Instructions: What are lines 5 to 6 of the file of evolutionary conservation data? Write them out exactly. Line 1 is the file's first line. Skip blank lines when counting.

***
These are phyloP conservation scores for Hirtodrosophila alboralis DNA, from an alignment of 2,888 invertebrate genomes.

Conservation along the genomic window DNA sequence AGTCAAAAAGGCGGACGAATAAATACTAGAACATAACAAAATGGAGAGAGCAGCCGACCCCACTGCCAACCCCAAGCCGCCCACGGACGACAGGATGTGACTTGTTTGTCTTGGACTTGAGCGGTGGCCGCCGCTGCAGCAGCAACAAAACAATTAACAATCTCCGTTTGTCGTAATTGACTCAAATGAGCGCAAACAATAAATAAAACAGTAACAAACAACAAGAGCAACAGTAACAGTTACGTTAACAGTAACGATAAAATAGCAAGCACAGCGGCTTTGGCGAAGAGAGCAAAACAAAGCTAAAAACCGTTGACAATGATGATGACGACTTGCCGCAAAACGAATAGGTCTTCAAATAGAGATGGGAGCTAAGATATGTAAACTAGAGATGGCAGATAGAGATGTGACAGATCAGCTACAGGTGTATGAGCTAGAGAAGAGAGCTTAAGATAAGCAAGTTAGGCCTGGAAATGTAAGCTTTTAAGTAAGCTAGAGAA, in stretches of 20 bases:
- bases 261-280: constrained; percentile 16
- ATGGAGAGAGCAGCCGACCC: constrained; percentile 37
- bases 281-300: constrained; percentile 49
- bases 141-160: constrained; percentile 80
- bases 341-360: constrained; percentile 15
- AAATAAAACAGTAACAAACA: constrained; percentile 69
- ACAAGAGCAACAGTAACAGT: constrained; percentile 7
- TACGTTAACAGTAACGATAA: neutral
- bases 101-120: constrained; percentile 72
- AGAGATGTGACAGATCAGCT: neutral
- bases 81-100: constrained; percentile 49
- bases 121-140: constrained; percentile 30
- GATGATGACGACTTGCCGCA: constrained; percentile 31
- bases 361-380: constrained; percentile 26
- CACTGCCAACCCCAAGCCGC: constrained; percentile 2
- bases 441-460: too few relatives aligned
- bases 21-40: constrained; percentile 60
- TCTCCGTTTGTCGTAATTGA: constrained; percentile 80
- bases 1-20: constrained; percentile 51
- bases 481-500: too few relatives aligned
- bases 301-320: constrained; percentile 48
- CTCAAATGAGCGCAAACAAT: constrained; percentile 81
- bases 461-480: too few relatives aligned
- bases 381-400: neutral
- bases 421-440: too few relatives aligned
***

- bases 281-300: constrained; percentile 49
- bases 141-160: constrained; percentile 80